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Profile - Chester A. Arthur, Militiaman, President

Chester A. Arthur (1829-1886) had one of the most unusual military careers of anyone who eventually attained the White House, serving in a variety of administrative posts as a senior militia officer during the Civil War, but never actually taking part in operations

The President’s father, John Arthur, of “Scots-Irish” descent, migrated to Canada from Ireland in the early 1800s.  There he met and married Arthur’s mother, a visiting American, and around 1818 they settled in Vermont, which was Mrs. Arthur’s home state; Thus, after Jackson and Buchanan, Arthur was the third son of an immigrant to become president. 

On his mother’s side, the President’s ancestry was English, with, tradition has it, a trace of American Indian.  His maternal great-grandfather, Uriah Stone, of New Hampshire, fought in the Revolutionary War. 

Arthur’s early education was at the hands of his father, a minister.  Graduating Phi Beta Kappa from Union College, New York, he taught for a time while studying law.  In the mid-1850s Arthur began to practice law in New York City, and became one of the first “civil rights” attorneys, winning the earliest public accommodations case in history, when he secured the desegregation of New York City street cars.  Young Arthur also became active in the new Republican Party.  In February 1858 he joined the New York State Militia and was appointed a major and brigade Judge Advocate.  In January 1861 he was appointed a brigadier general and Engineer-in-Chief of the State Militia. 

On the outbreak of the Civil War, in April of 1861, Arthur was appointed Assistant Quartermaster General of the New York State Militia, responsible for arming and equipping newly raised regiments.  During the first ten weeks of the war (c. April 15-June 30) he was responsible for organizing the supply of uniforms, arms, and equipment that permitted 38 regiments to reach the front, while additional regiments were raised for local defense.  By the end of 1861 Arthur had been instrumental in dispatching some 80 regiments to the field.  In February of 1862 Arthur was made Inspector General of the New York State Militia, in which capacity he visited New York units in the field during the Peninsular Campaign.  A few months later, in  July, he was made Quartermaster General of the New York Militia, which was shortly renamed the New York National Guard – adopting the name long used by New York’s famous 7th Regiment.  Holding rank as a brigadier general, Arthur remained in this post until the end of the war.   In the course of the war New York dispatched over 500,000 men to the armies and maintained a militia of about 30,000 men for home defense.  During the war, many of these New York militiamen actually took the field for periods as long as three months at a stretch, notably during the summers of 1862 and 1863, and in the Spring of 1864.  All of these troops were clothed, armed, and equipped largely through Arthur’s efforts.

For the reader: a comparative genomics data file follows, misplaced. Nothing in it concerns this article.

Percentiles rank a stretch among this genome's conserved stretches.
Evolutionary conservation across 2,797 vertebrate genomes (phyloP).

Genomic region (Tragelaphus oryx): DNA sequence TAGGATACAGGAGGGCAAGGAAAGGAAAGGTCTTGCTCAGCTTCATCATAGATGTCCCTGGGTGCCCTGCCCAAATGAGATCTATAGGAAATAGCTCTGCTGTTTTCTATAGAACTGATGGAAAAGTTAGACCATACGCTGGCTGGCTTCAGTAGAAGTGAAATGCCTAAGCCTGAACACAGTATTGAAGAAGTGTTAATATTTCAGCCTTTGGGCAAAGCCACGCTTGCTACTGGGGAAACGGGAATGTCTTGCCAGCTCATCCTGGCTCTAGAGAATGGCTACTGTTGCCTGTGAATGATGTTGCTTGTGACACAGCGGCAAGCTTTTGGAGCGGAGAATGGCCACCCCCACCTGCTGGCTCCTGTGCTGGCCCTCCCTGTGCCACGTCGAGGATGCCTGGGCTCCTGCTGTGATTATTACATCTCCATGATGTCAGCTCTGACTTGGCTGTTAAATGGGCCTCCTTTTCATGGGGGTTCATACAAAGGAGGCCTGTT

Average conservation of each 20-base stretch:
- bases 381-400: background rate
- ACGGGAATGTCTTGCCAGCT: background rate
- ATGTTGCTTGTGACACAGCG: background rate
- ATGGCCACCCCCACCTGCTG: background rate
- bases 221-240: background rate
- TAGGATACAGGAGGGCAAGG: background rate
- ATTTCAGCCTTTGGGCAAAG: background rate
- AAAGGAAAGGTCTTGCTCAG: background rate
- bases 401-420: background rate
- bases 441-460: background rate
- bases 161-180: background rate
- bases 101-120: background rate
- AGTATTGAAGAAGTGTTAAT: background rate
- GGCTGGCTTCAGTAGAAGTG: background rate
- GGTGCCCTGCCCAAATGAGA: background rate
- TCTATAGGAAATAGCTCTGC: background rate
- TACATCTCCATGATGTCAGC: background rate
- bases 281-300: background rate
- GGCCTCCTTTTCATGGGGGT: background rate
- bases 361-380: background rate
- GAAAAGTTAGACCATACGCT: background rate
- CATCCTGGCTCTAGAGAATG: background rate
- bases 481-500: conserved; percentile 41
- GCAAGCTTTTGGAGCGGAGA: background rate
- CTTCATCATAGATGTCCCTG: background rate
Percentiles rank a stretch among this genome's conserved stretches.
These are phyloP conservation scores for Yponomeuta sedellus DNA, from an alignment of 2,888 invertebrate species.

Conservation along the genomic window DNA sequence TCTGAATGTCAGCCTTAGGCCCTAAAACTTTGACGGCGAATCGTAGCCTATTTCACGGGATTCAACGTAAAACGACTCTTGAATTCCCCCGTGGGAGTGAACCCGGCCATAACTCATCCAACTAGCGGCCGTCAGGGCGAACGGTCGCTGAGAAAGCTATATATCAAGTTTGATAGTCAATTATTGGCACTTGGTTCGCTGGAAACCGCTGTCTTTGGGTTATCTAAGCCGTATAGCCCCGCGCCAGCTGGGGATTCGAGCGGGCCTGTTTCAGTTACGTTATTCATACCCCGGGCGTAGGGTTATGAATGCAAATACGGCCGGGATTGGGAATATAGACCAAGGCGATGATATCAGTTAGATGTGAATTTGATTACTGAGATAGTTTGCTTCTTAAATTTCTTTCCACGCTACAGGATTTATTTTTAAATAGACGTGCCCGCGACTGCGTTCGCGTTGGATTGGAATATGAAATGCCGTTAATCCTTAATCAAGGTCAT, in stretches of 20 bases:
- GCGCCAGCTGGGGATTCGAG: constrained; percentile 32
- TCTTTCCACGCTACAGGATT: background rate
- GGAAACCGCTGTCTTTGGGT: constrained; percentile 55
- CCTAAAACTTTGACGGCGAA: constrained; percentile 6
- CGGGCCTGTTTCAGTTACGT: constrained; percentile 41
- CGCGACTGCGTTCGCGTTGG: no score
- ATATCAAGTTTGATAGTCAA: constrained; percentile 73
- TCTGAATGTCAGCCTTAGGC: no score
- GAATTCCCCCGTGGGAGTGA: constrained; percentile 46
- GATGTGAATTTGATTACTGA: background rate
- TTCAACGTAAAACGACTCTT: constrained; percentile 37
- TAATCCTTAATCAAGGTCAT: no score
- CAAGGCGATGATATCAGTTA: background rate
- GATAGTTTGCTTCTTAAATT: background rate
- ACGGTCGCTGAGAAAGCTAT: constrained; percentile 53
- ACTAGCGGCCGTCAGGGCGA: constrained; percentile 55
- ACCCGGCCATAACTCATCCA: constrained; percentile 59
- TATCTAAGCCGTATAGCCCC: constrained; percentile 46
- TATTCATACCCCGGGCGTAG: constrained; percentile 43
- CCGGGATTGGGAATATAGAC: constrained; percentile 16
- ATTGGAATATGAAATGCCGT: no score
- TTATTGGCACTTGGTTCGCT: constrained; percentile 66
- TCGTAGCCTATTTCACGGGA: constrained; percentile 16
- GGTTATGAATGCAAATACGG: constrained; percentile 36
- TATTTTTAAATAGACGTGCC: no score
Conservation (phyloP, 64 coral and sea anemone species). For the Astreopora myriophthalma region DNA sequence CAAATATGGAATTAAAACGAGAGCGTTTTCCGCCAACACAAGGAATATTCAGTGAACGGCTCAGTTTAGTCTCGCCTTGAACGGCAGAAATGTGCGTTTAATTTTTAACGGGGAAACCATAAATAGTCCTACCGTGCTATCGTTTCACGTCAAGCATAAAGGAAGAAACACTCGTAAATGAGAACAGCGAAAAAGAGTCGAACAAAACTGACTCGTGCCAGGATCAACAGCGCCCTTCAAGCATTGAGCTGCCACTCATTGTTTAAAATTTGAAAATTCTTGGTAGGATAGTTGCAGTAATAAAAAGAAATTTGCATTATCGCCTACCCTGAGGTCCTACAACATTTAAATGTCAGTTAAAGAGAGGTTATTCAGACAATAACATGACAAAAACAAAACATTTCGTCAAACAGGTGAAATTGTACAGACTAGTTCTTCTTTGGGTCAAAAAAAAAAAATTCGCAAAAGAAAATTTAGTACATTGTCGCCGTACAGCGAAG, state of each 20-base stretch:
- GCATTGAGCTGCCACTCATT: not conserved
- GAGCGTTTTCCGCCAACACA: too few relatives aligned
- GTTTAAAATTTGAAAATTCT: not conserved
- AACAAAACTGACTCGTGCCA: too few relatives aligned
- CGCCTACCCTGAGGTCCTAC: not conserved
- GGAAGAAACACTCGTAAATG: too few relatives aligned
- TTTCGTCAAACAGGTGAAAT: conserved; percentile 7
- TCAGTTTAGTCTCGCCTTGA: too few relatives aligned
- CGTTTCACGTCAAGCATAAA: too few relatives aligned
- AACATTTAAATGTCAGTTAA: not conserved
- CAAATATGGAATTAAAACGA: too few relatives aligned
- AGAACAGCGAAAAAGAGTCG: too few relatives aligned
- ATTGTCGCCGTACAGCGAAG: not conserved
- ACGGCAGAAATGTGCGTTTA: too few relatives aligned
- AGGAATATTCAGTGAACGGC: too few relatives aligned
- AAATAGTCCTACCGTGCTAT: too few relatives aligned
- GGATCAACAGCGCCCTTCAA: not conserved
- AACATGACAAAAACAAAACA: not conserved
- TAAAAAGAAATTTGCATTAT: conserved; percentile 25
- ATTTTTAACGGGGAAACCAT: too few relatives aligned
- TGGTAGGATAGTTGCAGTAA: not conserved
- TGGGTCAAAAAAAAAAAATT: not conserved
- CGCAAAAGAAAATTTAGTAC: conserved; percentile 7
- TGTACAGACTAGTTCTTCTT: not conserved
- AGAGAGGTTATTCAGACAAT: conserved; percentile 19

According to New York Governor Edwin Morgan, Arthur " . . . was my chief reliance in the duties of equipping and transporting troops and munitions of war.  In the position of Quartermaster General, he displayed not only great executive ability and unbending integrity, but great knowledge of Army Regulations.  He can say 'No' (which is important) without giving offense."

After the Civil War Arthur, who liked to be called “general”, resigned from the militia and became increasingly active in Republican politics.  Elected vice-president in 1880, he became president on the death of James A. Garfield on September 20, 1881.  At the time, some of Arthur’s political enemies charged that he was not a “natural born” citizen, claiming that he had been born in Ireland or in Canada, both outright fabrications. 

Militarily, Arthur’s presidency was rather quiet.  The sporadic war with the Apache in Arizona and New Mexico came to temporary end in 1883, when Brig. Gen. George Crook negotiated a settlement with the great war chief Geronimo, which lasted until after Arthur left office.  But if there was little action, there was also considerable progress, particularly for the Navy.  After years of neglect, on Mar 3, 1883 Congress passed a bill to revitalize the Navy, ordering four steel warships, initiating what would come to be known as “the New Navy", which was followed on October 6, 1884, with the opening of the Naval War College, in Newport, Rhode Island, the oldest institution of naval higher education in the world

Arthur was not nominated for a second term.  He died abut 18 months after leaving office.

Arthur’s wife, Ellen Lewis, of Herndon, Virginia, had strong Confederate ties, and a number of her relatives were killed or taken prisoner during the Civil War.

Arthur’s brother William served as a major during the Civil War, and was for a time acting commander of the 4th New York Heavy Artillery, in which capacity he was wounded in action at Ream’s Station, Virginia, August 25, 1864.  William’s son, William Arthur, Jr., served as an officer in the Regular Army during the 1880s.

President Arthur had two sons, neither of whom served.

BookNotes:  Though none spend much time on his military career, there are several good recent biographies of President Arthur, notably Chester Alan Arthur, by Zachary Karabell, and Chester Alan Arthur: The Life of a Gilded Age Politician and President by Gregory J. Dehler

 


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